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Mitchell Hamline conference focuses on well-being, secondary trauma for lawyers


Mitchell Hamline law school is hosting a conference called “Wellbeing In Law: Great in Theory, Better in Practice” to mark the 50th anniversary of its clinical education program.


Licensed therapists Anusha Ramaswami and Shosona Alexander-Daniels spoke at the event. Ramaswami will present a talk on the use of music and movement to reduce stress, and Alexander-Daniels will discuss reducing anxiety with improv.


Both Ramaswami and Alexander-Daniels are part of the radical mental health provider Creative Kuponya. The organization was founded by two therapists who advocate against racial disparities and misdiagnoses in mental health. Director of Operations and Wellness Brittane Geleske says Creative Kuponya takes a holistic approach to therapy involving creativity and self expression. It’s also an insurance-free organization.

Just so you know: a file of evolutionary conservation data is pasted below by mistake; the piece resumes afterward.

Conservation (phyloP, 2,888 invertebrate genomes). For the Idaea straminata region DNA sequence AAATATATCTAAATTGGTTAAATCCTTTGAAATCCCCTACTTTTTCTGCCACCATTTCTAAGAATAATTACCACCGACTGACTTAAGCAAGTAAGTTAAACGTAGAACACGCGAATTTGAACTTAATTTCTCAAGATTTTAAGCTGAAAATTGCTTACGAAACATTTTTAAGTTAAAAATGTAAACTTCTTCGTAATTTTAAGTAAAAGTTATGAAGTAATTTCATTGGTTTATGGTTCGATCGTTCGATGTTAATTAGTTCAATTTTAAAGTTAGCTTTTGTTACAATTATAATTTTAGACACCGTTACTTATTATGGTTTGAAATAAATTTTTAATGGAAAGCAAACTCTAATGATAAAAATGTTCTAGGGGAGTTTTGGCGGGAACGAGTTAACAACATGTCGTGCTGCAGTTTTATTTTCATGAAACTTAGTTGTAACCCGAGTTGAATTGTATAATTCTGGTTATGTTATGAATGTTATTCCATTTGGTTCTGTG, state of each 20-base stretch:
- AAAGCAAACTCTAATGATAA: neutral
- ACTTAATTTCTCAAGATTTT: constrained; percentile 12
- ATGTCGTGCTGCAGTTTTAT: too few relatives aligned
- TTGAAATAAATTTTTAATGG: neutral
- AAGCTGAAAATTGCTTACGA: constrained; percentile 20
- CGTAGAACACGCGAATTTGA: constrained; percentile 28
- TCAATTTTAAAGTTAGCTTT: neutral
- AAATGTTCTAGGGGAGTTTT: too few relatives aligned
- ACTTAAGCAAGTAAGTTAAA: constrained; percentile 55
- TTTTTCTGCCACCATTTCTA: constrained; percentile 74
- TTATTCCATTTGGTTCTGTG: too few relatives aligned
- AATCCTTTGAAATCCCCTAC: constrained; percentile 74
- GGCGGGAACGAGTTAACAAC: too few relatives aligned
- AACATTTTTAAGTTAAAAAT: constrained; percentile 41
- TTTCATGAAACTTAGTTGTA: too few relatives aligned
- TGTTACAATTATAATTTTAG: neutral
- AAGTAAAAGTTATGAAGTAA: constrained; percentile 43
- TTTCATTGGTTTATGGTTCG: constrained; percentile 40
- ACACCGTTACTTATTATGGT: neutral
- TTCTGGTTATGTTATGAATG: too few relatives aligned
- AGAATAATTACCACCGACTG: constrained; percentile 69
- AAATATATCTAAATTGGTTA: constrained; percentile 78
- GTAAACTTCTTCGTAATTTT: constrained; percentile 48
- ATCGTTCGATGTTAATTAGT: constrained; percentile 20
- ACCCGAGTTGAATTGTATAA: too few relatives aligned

“In order to take health insurance, you have to assign a diagnosis to somebody,” explained Geleske. “And with Creative Kuponya, we don't want to do that because misdiagnosis is high. And misdiagnosis for Black and brown bodies is exponentially high.”


Statistically, Black people are more likely to be misdiagnosed with more severe and less treatable illnesses. As a result they tend to fare worse in treatment.


Geleske says by removing the barrier of health insurance, Creative Kuponya is able to serve groups that are traditionally marginalized in mental health care, including the incarcerated.


“Three of our largest partners specifically work with folks who have been justice impacted,” said Geleske. “And so something that we have experienced in those partnerships is that in order for these humans to be whole and continue on their healing journey, we can't just offer employment, we have to also offer holistic wellness support.”


Geleske says an influx of Black and Brown lawyers came to them looking for mental health support following the murder of George Floyd. They realized that BIPOC lawyers were being impacted by the trauma of their clients.


“You can actually experience it if you're working with someone else's PTSD. It's so deeply connected.”


Geleske says without stress reduction tools, collective trauma for lawyers increases.


“The nature of your work is to not acknowledge it. Not talk about it. Not to seek wellness services. It wasn't something that was addressed in law school. It's not something that's talked about at your firm. That's a recipe for disaster.”


The Wellbeing in Law event takes place at Mitchell Hamline Law School in St. Paul this Friday, May 5.


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